83rd Annual

Sunday, 9 February 2003
On the change of sea water characteristics caused by a typhoon
Eun-Soon Im Jr., Korea Meteorological Research Institute, Seoul, Korea; and H. M. Lee Jr., H. J. Oh Jr., T. H. Kim Jr., and Y. H. Youn Sr.
1. Introduction

Typhoons are supplied with energy to be required of that's growth from ocean, which has the change of characteristics from mixed layer to thermocline by vertical energy transmit such as strong wind stress and inverted barometric effect. This change is represented sea water temperature and salinity mainly. According to Ulrich and Price(1981), the sea surface temperature(SST) was decreased by the negative feedback mechanism between the SST response and typhoon intensity. Krauss(1981) observed increasing of mixed layer depth and decreasing of thermocline depth due to the high frequency internal wave generated between mixed layer and thermocline during a period of very stormy weather in a nearly enclosed basin, the Baltic sea. The change of upper ocean characteristics by a typhoon may show the bigger vertical change than research of Krauss(1981) that observed in shallow sea about 100m depth. According to Steve Riser, the sea temperature observed from float was reduced about 3.5degree in mixed layer and the salinity was increased about 0.5PSU(Practical Salinity Unit) in upper ocean. The aspect of these change was observed to 200m as the sea temperature and salinity gradient was decreased(JCOMM, 2001). Here we examined the response within upper ocean to a moving typhoon using Argo floats data. We considered the characteristics change not only mixed layer but also thermocline in this study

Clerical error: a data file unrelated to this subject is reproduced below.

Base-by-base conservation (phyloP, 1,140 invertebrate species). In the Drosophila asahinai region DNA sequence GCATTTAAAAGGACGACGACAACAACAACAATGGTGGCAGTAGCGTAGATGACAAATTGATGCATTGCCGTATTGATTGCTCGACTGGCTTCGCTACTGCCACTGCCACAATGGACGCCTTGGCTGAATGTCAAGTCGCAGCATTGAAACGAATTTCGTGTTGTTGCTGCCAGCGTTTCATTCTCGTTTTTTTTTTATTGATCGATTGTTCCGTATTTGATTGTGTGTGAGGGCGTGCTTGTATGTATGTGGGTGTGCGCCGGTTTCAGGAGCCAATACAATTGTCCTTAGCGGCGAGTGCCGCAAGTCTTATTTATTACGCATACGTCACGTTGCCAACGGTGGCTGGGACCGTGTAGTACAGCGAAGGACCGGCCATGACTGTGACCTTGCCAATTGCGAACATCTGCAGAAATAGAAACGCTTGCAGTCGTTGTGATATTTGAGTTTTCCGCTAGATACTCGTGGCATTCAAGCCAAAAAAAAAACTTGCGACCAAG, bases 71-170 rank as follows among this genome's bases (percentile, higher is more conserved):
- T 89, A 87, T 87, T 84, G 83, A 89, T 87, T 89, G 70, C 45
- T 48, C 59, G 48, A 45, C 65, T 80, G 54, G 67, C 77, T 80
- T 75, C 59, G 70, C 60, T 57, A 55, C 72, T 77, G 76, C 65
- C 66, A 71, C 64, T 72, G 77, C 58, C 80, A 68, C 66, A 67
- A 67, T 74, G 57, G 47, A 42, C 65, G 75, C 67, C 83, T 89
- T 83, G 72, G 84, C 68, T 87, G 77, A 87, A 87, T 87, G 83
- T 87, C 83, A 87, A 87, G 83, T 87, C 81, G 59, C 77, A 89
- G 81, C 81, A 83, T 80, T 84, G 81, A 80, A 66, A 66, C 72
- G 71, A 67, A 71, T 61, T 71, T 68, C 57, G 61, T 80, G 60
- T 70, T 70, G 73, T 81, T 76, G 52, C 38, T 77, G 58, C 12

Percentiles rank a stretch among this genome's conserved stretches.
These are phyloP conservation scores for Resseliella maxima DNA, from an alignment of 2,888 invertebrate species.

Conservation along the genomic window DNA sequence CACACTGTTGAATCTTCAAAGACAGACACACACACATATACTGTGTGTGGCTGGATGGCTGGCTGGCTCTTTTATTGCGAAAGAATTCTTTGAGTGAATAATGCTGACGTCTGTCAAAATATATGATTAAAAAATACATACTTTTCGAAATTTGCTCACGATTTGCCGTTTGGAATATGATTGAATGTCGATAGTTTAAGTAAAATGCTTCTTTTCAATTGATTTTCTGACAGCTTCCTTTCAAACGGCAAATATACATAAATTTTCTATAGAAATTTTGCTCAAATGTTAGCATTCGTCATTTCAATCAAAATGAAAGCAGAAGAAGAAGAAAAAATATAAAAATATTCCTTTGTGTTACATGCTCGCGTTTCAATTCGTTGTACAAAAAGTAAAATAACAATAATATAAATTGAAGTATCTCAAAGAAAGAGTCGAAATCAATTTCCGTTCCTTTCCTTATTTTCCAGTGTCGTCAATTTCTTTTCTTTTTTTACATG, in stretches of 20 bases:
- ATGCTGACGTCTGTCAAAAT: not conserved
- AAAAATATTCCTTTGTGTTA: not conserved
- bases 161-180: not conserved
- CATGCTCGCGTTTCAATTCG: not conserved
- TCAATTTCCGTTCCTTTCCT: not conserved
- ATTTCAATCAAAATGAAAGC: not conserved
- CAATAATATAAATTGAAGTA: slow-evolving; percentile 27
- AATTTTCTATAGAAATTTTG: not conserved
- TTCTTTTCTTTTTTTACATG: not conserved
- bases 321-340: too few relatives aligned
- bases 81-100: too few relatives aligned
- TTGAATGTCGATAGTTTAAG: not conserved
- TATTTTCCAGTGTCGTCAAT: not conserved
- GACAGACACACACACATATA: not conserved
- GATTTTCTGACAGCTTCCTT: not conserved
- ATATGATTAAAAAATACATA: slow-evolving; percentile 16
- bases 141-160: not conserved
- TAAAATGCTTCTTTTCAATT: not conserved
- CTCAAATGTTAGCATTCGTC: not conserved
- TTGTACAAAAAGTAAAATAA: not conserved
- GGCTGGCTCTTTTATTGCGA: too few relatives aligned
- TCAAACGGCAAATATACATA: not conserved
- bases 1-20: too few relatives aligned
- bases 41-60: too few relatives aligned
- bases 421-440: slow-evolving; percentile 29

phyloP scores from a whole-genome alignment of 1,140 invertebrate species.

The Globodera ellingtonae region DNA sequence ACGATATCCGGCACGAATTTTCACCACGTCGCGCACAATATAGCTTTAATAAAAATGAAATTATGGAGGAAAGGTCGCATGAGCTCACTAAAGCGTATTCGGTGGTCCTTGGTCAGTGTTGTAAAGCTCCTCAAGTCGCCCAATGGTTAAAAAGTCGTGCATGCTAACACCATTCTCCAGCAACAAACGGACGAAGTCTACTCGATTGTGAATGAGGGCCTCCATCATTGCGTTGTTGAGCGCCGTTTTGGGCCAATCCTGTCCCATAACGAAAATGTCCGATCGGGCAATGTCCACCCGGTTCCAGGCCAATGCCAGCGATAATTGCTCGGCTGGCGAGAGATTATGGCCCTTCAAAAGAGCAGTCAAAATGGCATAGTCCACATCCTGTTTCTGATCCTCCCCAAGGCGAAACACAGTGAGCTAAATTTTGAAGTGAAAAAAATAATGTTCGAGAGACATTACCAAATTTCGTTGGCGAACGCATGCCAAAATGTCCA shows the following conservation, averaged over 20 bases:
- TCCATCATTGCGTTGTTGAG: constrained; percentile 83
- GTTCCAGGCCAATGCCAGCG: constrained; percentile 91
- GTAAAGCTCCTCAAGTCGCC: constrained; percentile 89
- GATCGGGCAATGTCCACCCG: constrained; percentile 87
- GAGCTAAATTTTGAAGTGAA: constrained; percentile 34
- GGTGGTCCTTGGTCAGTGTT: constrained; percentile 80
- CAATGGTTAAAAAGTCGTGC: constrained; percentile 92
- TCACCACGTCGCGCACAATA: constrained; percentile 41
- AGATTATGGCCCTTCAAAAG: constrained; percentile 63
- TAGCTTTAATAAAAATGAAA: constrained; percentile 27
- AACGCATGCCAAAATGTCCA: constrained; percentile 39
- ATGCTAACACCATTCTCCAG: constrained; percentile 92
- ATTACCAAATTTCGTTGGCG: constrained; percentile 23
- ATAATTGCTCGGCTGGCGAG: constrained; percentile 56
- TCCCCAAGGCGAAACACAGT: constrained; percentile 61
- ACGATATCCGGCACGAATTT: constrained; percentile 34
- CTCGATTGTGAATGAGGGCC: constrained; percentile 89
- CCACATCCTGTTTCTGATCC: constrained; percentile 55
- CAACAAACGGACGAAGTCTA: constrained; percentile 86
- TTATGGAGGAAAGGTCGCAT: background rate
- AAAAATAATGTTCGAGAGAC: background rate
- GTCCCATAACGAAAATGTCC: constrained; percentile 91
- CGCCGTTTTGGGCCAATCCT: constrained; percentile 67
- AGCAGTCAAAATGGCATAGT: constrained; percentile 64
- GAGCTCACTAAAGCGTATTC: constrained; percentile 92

2. Data

Argo floats have measured temperature and salinity with cycling to 2000 m depth every 7-10 days. 17 typhoons occurred from January to September, 2002 in northwest Pacific Ocean. After sorting Argo float data that were observed in latitude and longitude within 1 range from the typhoon trajectory, we examined hydrographic conditions the before(7day or 10day) and after(7day or 10day) of the typhoon. The vertical profiles of the sea temperature and salinity observed from Argo float(ID:Q5900126) are available in the cases of the typhoon Chataan(No. 6).

3. The meteorological conditions

Typhoon Chatann passed over the point of 15.3 N, 141.9 E at 18UTC 5 July 2002. Fig. 1 shows the weather conditions in developing the typhoon Chatann at the mooring point of Argo float. Fig. 2 shows the trajectory, centeral pressure of typhoon Chatann and the location of Argo floats. Maximum wind speed was 110kt and central pressure was 965pha in the near the Argo float(ID:Q5900126).

4. Result

The vertical profiles of the hydrographic conditions before and after the typhoon were displayed in Fig.3. With comparing the characteristics between before and after the typhoon, the sea temperature was decreased about -1degree within the upper 80m while the salinity was increased about 0.24PSU and the sea temperature and salinity was decreased about -1.7degree and about -2.8PSU respectively in the layer between 80 and 200m depth. The temperature distribution measured vertically between 0 and 500m depth by means of Argo float is shown in Fig. 4. On 5 July the typhoon Chatann passed over while the Argo float was mooring. The change of hydrographic conditions means decreasing of sea temperature within the upper 80m and increasing of that within the upper 200m as we mentioned earlier. We briefly reviewed the ocean heat flux as typhoon Chatann passed over. According to the calculation, ocean heat flux is -6.10X104J per 1cm2 within the upper 200m. The negative means heat emittion from ocean to atmosphere

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